immunity to change

Immunity to Change

Undo the shackles you may have put on yourself...  Helping you get out of your own way.
Organisational effectiveness is predicated on individual effectiveness. It is a great temptation and a great trap for leaders to believe “I’m OK, it is everyone else that needs to change/ improve.” For leaders interested in improving the effectiveness and productivity of their organisations, working on their own effectiveness, and then supporting others in their organisation to do the same is foundational to delivering the potential of any enterprise. Working to understanding how you get stuck, and how you stop yourself from moving towards what you really want is the single greatest action you can take to radically improve your effectiveness and happiness.

Since the early 2000’s, Robert Kegan and Lisa Laskow Lahey have developed a simple yet powerful process for helping individuals understand their individual ‘Immunity to Change’ [1]. Thought leaders including Peter Senge, Daniel Goleman and Manfred Kets de Vries have supported and endorsed their work.
We have adapted their thoughts to provide you with a process to unlock your potential for mobilisation and excitement in yourself and in your work. Combining their insights with Gestalt principles of human experience, the linked steps set out a structured process for people to follow over subsequent days to help them understand how they get themselves stuck in situations they find frustrating or disempowering.
Following this sequence of reflections and practices, either alone, or more powerfully, with a trusted colleague or two (see guidelines for workplace reflective practice triads), will help people understand how they keep themselves stuck in situations that are unhelpful or unproductive.
Understanding your immunity to change can be a life-changing experience for many people. Such awareness has often been reported as a pivotal ‘AHA’ moment, after which people feel and behave fundamentally differently, that somehow the awareness alone was enough to shift the patterns they were in that kept them immobilised and frustrated, ineffective in their organisational life.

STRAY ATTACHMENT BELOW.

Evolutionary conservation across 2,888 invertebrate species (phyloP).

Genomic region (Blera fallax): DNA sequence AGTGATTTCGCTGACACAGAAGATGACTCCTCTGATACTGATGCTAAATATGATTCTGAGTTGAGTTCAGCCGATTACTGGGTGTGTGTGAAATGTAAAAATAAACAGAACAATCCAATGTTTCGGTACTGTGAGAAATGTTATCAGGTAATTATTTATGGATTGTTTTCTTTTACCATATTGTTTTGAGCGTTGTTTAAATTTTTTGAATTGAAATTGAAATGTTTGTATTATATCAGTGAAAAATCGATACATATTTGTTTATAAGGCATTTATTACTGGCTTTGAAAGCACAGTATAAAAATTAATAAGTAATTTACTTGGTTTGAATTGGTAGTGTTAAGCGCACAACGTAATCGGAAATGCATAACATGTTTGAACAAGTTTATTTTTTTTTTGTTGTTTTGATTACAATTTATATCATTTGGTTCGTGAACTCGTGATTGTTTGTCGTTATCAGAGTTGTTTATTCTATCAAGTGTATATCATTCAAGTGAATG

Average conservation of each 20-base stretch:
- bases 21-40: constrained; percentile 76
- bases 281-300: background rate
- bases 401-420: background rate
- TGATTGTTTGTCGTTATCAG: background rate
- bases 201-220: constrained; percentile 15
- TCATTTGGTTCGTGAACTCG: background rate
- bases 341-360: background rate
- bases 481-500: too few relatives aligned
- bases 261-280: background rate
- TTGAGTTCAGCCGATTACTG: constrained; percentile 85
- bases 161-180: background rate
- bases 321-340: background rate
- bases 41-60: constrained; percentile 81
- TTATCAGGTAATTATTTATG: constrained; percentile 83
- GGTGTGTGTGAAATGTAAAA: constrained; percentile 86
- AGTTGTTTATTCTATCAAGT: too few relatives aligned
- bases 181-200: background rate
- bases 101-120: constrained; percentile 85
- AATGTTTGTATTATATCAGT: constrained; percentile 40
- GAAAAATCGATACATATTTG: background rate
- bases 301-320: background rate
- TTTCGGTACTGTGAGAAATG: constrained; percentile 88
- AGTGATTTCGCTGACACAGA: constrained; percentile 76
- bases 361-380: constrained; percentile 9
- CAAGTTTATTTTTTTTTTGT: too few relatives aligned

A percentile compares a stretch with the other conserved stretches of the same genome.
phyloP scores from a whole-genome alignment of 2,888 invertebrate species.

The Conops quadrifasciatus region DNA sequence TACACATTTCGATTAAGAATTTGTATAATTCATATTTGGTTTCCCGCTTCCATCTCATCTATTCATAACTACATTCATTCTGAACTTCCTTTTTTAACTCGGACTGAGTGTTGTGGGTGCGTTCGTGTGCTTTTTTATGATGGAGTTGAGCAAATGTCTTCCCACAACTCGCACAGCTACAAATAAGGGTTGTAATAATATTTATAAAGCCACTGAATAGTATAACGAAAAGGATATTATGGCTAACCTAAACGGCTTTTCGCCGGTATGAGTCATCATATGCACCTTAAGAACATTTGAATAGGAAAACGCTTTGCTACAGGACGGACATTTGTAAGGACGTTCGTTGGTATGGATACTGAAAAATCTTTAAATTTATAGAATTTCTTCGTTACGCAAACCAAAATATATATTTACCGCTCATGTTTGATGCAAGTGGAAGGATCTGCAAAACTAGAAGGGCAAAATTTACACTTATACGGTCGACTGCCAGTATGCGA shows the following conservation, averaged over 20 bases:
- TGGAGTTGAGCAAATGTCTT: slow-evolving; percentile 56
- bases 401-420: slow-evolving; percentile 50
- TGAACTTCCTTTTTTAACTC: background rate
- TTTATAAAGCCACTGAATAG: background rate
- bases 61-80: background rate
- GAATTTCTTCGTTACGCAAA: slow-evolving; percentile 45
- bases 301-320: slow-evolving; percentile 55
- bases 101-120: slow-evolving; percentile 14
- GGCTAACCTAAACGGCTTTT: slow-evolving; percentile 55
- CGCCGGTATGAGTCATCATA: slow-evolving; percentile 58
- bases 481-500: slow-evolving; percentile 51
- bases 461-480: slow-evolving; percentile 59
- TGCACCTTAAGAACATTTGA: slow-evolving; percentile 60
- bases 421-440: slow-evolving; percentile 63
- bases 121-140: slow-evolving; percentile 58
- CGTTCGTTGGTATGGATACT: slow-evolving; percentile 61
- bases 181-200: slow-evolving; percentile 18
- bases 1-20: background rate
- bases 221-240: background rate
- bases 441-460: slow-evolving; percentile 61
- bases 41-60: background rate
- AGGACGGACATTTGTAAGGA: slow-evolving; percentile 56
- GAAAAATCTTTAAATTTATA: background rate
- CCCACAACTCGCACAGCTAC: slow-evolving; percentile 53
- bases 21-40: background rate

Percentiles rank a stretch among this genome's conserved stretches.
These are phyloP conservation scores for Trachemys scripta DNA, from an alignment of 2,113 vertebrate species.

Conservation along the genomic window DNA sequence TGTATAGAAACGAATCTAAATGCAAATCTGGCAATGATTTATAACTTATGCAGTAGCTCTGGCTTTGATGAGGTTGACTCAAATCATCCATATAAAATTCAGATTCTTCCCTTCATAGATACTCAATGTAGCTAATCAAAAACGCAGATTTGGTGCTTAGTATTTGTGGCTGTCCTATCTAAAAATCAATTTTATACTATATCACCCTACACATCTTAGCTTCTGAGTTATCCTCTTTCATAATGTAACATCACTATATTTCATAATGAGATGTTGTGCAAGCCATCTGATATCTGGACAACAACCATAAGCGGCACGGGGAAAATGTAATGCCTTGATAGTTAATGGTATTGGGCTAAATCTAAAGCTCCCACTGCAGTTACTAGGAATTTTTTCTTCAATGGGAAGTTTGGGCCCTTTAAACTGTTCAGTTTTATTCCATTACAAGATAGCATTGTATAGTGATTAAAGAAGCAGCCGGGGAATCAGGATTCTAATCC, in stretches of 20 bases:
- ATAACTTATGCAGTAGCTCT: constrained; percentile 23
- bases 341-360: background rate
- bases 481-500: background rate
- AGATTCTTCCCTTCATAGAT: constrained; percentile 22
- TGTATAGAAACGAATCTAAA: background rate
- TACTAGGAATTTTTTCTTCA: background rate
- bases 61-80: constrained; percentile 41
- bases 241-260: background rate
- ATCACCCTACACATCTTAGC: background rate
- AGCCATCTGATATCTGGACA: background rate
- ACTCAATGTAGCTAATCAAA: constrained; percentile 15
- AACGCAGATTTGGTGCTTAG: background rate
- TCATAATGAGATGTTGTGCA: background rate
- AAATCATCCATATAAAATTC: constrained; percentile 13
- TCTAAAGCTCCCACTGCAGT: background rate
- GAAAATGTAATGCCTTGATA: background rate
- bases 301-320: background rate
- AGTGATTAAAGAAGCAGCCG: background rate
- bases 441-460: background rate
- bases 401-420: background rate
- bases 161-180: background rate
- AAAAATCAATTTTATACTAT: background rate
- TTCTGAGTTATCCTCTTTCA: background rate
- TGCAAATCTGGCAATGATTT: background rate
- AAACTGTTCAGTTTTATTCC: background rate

Sometimes too, this initial expanded understanding fades, and a more familiar pattern of feeling frustrated and blocked returns, feelings of personal  effectiveness decreasing over time. The previous pattern reasserting itself.

For these reasons, we strongly recommend that undertaking this process of reflection and self-examination not be a one-off activity. We recommend it as a key skill and leadership practice to complete regularly.

Initially this may mean scheduling weekly sessions with colleagues, to practice the reflection techniques and familiarise yourself with yourself and the many clever and creative ways we must keep ourselves safe. Eventually, it may be a practice that becomes ingrained in you, one that you can do in-the-moment when you are triggered by a colleague or situation, or when you realise you are feeling frustrated, blocked or immobilised in a situation.

This is the goal of this leadership practice, to integrate it into your way of operating with yourself and others. This will make you a much more powerful leader, operating at a much higher level of complexity with effectiveness and ease.

Key Steps to Overcoming Change Resistance